by Kimberly Allen, RN
I received an email the other day from a friend asking me about whether or not some information she had received was true or not. An article that was in the Weekly World News (a known as a tabloid magazine) back in January of 1995 is making the rounds again raising questions about it’s validity.
In the article, the author makes claims that a combination of honey and cinnamon can cure anything from cancer to lowering your cholesterol level. It’s even supposed to help you manage diabetes and promote weight loss. Because the article was printed in a tabloid magazine instead of a medical journal there are many skeptics that have difficulty believing the use of cinnamon and honey have been used for their health benefits for thousands of years in both Ayurvedic and Traditional Chinese Medicine (TCM). According to the Encyclopedia of Healing Foods, cinnamon has been used in both Eastern and Western cultures to treat a variety of diseases ranging from arthritis and asthma to heart disease and cancer. It goes on to report that there have been scientific studies that have confirmed that cinnamon is effective when used to treat numerous conditions including heart disease, digestive issues. It’s also been shown to be effective as an anticonvulsant, diaphoretic and a diuretic. It’s antibacterial properties help boost the immune system and fight infections. There has also been a study done involving people with type II diabetes. In the study the people that took 1 to 6 grams of cinnamon everyday for 40 days lowered their fasting blood sugar by 18% to 29%. In addition to lowering their blood sugar they also lowered their LDL or bad cholesterol by 7% to 27%, triglycerides were lowered by 23% to 30% and total cholesterol by 12% to 26%. On the other hand those that did not take the cinnamon showed no changes. There have also been studies that indicate that cinnamon used in combination with other herbs is effective in successfully treating epilepsy even in people that were unresponsive to conventional anticonvulsant medications.
According to the same encyclopedia honey has also been used for both it’s nutritional as well as health benefits since 7000B.C.E. Honey antioxidants and phytochemicals as well as vitamin B6, and riboflavin along with iron and manganese. It is a natural sugar that is broken down more easily by the human body. There are variety of different types of honey and the health benefit depends on not only what type of honey it is but also on the processing as well as the quality of the flowers used by the bees when the collect their pollen. The most health promoting phytochemicals are in what is know as “raw honey”. Raw honey hasn’t been pasteurized, filtered or clarified. Processing significantly reduces the amount of beneficial phytochemicals in the honey. Propolis, a component in raw honey that contains numerous beneficial phytochemicals in the honey. The phytochemicals in propolis have been well studied and are known to have anticancer and anti tumor properties. When purchasing honey the darker the honey the better. Always remember raw honey is whats beneficial. Dark honey, like Buckwheat honey, has significant antioxidant effects and one of the most promising health benefits related to honey is its ability to promote wound healing. It has been used for centuries as a topical treatment for burns, ulcers and wounds. Don’t forget the anticancer and anti tumor properties that are in raw honey. Honey is also an excellent source of energy.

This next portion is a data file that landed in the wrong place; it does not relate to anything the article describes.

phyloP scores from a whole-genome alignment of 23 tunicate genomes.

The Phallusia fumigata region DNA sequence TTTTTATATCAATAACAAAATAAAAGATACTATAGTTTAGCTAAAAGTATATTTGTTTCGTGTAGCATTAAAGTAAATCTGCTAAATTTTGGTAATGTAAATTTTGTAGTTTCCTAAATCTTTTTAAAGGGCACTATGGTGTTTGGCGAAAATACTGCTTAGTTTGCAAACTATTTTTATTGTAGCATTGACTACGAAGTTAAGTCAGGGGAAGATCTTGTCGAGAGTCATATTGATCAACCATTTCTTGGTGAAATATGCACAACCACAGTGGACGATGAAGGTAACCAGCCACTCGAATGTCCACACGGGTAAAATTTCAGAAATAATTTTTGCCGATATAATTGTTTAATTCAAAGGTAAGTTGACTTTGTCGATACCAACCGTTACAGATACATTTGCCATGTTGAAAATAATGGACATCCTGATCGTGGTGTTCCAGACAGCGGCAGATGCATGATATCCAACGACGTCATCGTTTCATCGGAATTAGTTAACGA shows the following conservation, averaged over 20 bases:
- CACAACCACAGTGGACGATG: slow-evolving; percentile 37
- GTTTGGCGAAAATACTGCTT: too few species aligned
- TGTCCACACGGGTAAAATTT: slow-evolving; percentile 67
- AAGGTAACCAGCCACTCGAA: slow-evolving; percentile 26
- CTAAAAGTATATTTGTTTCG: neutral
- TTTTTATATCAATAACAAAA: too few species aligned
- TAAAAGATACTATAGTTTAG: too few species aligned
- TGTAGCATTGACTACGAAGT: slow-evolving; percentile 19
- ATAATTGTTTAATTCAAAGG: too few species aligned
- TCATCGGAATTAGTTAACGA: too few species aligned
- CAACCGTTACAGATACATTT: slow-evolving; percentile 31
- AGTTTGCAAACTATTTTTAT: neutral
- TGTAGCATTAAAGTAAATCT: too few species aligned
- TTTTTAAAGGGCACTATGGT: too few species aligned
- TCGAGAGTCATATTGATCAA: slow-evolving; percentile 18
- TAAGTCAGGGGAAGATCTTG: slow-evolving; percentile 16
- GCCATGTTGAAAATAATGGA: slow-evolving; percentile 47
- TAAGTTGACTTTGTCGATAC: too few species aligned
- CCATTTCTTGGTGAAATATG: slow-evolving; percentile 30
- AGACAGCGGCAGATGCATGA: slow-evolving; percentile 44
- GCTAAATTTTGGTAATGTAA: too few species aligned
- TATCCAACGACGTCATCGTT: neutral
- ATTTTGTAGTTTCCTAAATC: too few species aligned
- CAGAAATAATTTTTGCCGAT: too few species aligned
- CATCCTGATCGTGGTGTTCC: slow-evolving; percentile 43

Something the article didn’t mention as far as the use of cinnamon and honey for medicinal purposes is that in order for it or any other natural treatment to be effective it must be part of a healthy lifestyle. So if you’re a “couch potato” eating bacon cheese burgers and fries then having honey and cinnamon for desert, don’t expect to see much benefit. Disease occurs when there’s an imbalance in your body. To become healthy again you need to find balance especially in diet and exercise.
Kimberly Allen is a registered nurse with an AND in nursing. She has worked in ACF, LCF and psychiatric facilities, although she spent most of her career as a home health expert. She is now a regular contributor to HealthAndFitnessTalk.com, dispensing advice and knowledge about medical issues and questions. You can reach her with any comments or questions at email@example.com.